To couple the component 100 with the substrate 102, the distal end 182 of the one or more pegs 180 are disposed within the mounting holes 108 of the substrate 102. The one or more pegs 180 are sized to be freely received within the mounting holes 108. In another option, the one or more pegs 180 are sized to be received within the mounting holes 108 with a friction fit. In one option, the distal end 182 of the one or more pegs 180 is disposed within the mounting holes 108 such that the distal end 182 is substantially even with the second lower surface 106 of the substrate 102, where the distal end 182 does not protrude out from the second lower surface 106 of the substrate 102. In another option, as shown in FIGS. 5A and 5B, the distal end 182 is disposed through the mounting holes 108 such that the distal end 182 is positioned between the first upper surface 104 and the second lower surface 106 of the substrate 102. By modifying the length of the one or more pegs 180, the one or more pegs 180 assist in preventing exertion of tensile stress on the solder joints of the retention leads 140 (FIG. 3), for example, when the substrate 102 is placed on a flat surface, i.e. a table during testing.
A method for attaching the surface mount component to a substrate is shown in block diagram in FIG. 6. The surface mount component includes, but is not limited to, the various embodiments described above. In one embodiment, the method includes providing a component for placement on a substrate, the component defined in part by a top component surface, side surfaces and a bottom component surface, the side surfaces and the bottom component surface defining a lower portion therebetween. The method further includes recessing the lower portion away from the bottom surface of the component, placing the bottom component surface adjacent to a first top surface of the substrate, and coupling the component to a substrate, including forming a fillet between a first top surface of the substrate and the lower portion of the component. In another option, the method includes recessing a portion of the component body adjacent the retention leads away from the retention leads.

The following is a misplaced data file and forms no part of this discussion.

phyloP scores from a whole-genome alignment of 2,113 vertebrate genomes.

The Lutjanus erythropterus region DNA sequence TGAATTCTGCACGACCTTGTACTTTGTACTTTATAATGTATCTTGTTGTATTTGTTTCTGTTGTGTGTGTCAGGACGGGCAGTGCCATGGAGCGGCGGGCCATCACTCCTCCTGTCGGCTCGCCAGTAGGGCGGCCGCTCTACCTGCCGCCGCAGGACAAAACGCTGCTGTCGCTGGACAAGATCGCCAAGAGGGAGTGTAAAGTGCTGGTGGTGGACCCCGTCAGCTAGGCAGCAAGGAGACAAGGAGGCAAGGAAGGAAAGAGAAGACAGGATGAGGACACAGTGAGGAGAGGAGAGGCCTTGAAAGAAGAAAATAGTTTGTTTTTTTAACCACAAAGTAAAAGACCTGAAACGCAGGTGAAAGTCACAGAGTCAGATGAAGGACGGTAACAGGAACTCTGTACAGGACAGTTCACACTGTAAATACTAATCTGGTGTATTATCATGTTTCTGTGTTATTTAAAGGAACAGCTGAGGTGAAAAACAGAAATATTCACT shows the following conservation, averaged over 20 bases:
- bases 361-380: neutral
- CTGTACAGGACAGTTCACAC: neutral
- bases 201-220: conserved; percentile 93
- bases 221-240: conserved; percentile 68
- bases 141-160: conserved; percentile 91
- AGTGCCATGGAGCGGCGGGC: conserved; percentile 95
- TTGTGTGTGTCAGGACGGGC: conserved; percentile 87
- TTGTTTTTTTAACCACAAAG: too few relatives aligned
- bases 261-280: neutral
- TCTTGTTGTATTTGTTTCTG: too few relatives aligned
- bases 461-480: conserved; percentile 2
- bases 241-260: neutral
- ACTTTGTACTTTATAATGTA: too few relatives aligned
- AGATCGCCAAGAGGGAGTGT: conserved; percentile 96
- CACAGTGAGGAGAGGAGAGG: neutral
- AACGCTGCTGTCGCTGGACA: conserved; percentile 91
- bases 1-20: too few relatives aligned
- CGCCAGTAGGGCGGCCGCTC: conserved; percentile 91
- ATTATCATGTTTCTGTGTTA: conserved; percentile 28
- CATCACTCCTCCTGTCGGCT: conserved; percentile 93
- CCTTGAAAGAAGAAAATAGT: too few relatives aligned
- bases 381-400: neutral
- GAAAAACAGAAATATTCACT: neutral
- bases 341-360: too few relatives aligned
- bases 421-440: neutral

In one option, the component includes two or more leads extending from a portion of the component, for example, the side surfaces of the component. The leads include a vertical segment and a horizontal segment, where the horizontal segment is used to attach the component to the substrate. The method optionally includes forming the fillet higher than a horizontal segment of the lead, where the horizontal segment is in contact with the substrate.
In recessing at least a portion near the lead of the component away from the lead, optionally, a portion near the bottom surface of the component is recessed, which allows for the solder to form around the lead in a natural profile. This provides a stress-free configuration that is less susceptible to fracturing. This can be done in a number of manners. For instance, the recessed portion includes a non-square surface on the lower portion of the component. In another option, the recessed portion includes a beveled surface on the lower portion of the component. In yet another option, the recessed portion includes a rounded surface on the lower portion of the component. Since the sharp corner of the component body has been recessed, this allows for better distribution of the solder with respect to the component body. For instance, the component body has a body profile which corresponds to the recessed portion. After the fillet of coupling material, for example solder, has been formed, the fillet material has a fillet profile formed between the lead and the lower portion of the component, where the fillet profile substantially corresponds to the body profile. The stress is distributed over a broader region, which renders the fillet to be less prone to fracturing.